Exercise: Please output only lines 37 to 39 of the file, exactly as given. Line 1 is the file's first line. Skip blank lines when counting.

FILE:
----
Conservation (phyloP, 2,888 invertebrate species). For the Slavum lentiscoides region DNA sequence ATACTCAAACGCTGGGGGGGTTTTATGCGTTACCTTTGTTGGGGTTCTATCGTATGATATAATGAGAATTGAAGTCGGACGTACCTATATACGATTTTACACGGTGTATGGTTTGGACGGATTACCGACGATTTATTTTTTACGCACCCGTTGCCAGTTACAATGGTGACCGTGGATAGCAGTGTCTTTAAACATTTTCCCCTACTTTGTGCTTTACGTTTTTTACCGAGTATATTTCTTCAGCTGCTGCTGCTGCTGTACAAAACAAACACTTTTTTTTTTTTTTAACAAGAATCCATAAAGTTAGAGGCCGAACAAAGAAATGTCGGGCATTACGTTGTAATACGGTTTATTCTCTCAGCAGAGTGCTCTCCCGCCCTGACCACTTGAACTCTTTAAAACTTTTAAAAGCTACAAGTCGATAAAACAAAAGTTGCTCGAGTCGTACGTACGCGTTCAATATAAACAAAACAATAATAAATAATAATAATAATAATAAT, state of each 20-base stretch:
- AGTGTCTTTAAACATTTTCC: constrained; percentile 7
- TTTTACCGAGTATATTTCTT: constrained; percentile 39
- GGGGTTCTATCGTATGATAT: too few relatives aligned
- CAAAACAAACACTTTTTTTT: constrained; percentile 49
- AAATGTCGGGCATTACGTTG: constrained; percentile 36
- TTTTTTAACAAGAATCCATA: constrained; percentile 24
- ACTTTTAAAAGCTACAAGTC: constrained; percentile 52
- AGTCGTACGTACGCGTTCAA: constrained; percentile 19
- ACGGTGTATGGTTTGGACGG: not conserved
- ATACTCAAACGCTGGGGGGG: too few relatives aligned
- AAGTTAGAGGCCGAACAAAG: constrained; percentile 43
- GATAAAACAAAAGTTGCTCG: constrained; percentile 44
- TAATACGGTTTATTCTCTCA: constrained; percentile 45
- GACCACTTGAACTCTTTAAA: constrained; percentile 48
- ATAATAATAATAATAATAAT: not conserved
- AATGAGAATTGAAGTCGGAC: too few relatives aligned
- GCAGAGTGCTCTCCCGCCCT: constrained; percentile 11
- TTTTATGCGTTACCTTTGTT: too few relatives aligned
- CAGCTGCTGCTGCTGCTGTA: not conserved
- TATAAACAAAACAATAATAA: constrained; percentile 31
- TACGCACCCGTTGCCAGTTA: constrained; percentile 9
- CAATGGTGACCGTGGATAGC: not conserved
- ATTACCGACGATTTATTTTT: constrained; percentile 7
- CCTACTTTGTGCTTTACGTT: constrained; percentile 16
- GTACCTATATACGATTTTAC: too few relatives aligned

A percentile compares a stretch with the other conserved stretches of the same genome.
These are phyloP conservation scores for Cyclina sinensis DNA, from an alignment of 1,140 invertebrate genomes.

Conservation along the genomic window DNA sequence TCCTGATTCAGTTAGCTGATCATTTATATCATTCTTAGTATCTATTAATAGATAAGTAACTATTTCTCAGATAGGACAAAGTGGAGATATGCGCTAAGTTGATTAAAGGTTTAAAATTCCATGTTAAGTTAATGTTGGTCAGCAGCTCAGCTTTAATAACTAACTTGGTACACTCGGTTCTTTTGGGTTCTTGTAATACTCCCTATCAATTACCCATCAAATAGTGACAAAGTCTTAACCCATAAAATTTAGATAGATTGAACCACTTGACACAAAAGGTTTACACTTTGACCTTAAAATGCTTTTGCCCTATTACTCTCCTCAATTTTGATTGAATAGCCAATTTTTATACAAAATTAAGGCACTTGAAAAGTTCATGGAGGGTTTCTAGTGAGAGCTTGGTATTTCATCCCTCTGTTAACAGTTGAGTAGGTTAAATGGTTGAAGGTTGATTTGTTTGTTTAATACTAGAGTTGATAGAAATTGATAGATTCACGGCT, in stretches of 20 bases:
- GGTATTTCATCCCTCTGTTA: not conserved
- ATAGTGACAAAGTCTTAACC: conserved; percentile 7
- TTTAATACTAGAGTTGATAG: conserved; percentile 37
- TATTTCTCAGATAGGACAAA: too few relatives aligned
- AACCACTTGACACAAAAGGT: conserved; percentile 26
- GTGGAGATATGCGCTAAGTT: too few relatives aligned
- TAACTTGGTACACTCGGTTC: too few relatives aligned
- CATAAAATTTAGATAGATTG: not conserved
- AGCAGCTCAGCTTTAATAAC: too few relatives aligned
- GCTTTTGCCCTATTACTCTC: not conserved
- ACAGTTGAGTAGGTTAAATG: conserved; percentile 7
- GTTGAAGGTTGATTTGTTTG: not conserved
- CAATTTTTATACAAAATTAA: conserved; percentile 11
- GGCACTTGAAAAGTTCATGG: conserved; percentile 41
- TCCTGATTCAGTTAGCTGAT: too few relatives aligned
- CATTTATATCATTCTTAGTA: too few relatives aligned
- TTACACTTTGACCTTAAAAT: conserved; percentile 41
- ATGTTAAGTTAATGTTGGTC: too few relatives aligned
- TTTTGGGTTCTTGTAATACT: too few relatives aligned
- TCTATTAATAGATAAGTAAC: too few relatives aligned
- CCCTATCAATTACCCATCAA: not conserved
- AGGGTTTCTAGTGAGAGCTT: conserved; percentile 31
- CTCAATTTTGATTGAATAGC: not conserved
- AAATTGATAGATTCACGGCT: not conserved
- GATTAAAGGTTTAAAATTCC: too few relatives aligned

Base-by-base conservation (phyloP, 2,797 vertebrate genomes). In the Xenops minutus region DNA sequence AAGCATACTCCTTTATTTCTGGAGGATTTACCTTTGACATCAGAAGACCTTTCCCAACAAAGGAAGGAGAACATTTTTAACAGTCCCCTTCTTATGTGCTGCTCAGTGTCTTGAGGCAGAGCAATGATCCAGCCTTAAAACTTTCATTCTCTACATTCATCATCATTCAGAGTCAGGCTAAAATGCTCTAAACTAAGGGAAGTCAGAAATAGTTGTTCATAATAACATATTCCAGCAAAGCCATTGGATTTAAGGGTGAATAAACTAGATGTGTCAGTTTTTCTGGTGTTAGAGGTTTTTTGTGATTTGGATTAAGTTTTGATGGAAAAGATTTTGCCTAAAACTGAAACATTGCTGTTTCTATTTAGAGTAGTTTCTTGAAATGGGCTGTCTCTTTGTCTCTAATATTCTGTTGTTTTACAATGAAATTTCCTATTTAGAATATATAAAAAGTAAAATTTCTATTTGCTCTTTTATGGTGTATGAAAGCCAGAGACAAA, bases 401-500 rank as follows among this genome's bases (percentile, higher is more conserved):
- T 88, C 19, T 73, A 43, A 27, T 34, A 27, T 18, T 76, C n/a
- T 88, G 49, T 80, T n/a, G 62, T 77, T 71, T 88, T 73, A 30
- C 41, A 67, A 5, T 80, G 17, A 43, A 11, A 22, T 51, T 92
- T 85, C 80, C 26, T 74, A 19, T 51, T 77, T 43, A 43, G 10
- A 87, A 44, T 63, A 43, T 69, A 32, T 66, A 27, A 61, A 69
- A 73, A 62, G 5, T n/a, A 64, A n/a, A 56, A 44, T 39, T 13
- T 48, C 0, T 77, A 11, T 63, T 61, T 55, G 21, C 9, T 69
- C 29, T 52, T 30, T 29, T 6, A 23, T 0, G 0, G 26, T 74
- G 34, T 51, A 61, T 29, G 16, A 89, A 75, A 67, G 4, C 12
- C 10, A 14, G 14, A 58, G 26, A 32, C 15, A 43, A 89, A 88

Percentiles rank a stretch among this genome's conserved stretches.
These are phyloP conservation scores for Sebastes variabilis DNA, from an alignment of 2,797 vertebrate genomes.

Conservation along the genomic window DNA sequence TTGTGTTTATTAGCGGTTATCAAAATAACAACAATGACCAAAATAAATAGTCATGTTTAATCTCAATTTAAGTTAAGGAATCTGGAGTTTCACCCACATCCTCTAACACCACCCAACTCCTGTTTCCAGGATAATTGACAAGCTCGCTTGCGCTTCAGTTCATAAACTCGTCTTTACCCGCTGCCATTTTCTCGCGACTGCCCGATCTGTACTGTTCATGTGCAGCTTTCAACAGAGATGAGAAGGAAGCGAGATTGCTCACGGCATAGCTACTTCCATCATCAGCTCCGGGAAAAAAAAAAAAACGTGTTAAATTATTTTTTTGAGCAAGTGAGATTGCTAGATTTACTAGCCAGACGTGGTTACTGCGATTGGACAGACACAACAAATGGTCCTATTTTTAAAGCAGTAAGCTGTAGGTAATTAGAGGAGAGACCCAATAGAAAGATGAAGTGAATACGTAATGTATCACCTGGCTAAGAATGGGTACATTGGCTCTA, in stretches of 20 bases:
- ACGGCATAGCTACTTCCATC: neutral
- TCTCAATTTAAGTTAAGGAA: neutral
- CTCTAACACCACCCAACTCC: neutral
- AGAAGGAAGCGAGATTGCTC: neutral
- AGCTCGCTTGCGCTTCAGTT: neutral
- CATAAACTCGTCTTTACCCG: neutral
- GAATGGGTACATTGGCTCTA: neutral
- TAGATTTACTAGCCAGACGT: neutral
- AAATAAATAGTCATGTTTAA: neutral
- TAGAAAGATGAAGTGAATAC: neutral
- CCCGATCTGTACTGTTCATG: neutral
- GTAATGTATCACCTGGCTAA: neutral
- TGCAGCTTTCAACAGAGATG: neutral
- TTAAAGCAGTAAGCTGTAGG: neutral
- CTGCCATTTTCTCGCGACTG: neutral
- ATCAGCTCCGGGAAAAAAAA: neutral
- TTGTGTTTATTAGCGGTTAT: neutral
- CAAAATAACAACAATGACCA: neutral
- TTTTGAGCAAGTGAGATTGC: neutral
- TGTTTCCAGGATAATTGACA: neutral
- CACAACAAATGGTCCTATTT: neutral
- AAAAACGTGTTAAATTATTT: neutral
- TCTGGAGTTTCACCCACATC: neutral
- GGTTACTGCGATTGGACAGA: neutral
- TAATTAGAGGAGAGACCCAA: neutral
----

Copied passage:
- CATAAAATTTAGATAGATTG: not conserved
- AGCAGCTCAGCTTTAATAAC: too few relatives aligned
- GCTTTTGCCCTATTACTCTC: not conserved